Friday, July 27, 2012

Setting the Stage with Irish history — And what's with all the stripping?

As I research and write my novel, I just don't get some of my villains, who are based on real people in Irish history. I sort of get the resentment between Catholics and Protestants, which at that time was inseparable from "natives" (some of the Irish Catholics were actually earlier English settlers who had assimilated) versus an invading foreign government. I understand, a little, the greed and lawlessness that drove Rapparees to steal from my characters (Rapparees was a loose term applied equally to Irish army irregulars and any highway bandits).

But I don't understand the downright cruelty of some of my villains. The tithemonger, for example, who flew into a rage and beat up John Clibborn's son Joshua, nearly killing him. In the story recorded in the Book of Sufferings, written by the pacifist Irish Quakers in the 17th century, the man's rage seems to come out of nowhere. For me, as a writer, he needs backstory.

Athlone Castle
Another thing that puzzles me, is what's with all the stripping that went on during the Jacobite-Williamite war of the 1680s-90s? The governor of Athlone got in a tizzy one day, had all the Protestants stripped and drove them out of town.

I wondered if it was in retaliation for some similar act the English had done. The English army certainly abused the Irish inhabitants, and people still remembered high Irish fatalities in the Cromwellian invasion and war of 1641. I found these balanced summaries about those conflicts, but nothing about mass stripping.

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About 1690, Rapparees or bandits stole leather goods and stripped William Edmundson's "ancient" wife naked. She caught a fatal case of pneumonia on the long walk home.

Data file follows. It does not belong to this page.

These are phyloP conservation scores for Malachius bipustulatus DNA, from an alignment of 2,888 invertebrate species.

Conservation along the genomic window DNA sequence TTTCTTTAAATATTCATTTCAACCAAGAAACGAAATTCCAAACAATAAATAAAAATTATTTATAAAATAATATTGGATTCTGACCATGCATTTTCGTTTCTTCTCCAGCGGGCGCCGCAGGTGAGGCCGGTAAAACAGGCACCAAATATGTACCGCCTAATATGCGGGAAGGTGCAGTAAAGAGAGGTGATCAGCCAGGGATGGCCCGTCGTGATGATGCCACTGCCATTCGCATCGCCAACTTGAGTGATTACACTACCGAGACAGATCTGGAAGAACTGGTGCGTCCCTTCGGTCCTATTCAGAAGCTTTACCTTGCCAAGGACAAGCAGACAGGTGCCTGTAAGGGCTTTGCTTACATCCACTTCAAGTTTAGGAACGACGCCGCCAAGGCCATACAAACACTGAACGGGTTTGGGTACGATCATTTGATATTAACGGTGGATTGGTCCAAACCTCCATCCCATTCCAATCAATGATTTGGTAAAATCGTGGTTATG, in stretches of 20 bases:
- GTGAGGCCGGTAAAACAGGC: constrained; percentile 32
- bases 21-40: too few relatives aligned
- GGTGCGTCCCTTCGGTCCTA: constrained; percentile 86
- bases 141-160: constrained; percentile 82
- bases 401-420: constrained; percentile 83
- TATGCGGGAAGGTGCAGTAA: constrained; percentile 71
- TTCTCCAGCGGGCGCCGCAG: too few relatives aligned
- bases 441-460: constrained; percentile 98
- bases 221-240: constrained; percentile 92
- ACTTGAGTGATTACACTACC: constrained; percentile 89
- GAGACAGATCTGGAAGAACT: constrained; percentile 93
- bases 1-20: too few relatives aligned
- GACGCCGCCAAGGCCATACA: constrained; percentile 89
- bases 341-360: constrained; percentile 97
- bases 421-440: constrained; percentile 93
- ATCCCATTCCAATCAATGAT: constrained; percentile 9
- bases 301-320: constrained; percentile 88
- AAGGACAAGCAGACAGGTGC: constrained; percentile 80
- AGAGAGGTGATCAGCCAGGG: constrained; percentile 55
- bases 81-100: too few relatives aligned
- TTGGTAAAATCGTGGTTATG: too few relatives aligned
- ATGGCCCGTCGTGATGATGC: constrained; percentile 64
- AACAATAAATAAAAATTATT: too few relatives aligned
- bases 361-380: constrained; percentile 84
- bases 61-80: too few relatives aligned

Ironically, the only example I've found of the English army stripping any Irish involved Edmundson himself (a Quaker minister) trying to stop the practice. Earlier in the conflict, he saved two Irish men from hanging and fussed at the English soldiers for stripping them. He forced the soldiers who had taken their clothes to return them, saying "Besides it might be a precedent to the Irish to strip the English." (WE's journal)

The conflicts in Ireland go way back, each side retaliating for something the other side did like an Appalachian family feud. But does anybody know of earlier precedents for taking the population's clothes?

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Mary said...

It's been some time since the last historical novel I read, so I find it strange and fascinating again. It seems to me very hard to be writing in that "area" because you have to be very careful all the time and do extensive research. I am too sloppy to get things neatly to the end, that's why I've never even dreamed of writing historical fiction.
As for the villains, it is amazing how reality can be far more cruel and vulgar than anything invented. Maybe you and I, among many others, can't fathom the cruelty of those people, just because we have different disposition. And there are plenty of unimaginable examples of barbarity, cruelty and lack of humaneness in history, ancient and not so ancient. It is amazing how human beings could be so inhuman.
What you do is fascinating and I see you enjoy it very much. I will be very curious to read what you write.
best, Mariya Koleva

PS this symbol-word verification with Blogger is getting more and more complex, I can hardly make it out :-)

Elizabeth Saunders said...

That's just what I was thinking, Mariya, how do nice people write believable bad guys? We try to get into our characters' heads, but we don't want to go that deep into the really evil ones.
Thanks for your comments!

Gerry said...

What an interesting place and time period to write about! The research can be tough, though. My WIP is set during WWI, which is the same time period as the flu epidemic. Plus, there are all the details of everyday life. Today, I was trying to figure out how much having a photograph taken (by an itinerant photographer--the setting is rural) would cost. I still have to track that down! At least I'm dealing with U.S. history. I admire you for taking this project on! It sounds fascinating. Really.

Elizabeth Saunders said...

I didn't know your WIP was historical, Gerry. The confluence of the war, the epidemic, and whatever your characters are doing sounds like it'll be a great story! Yes, there are always more details to research, and sometimes I have to make myself keep going when I can't find that one detail.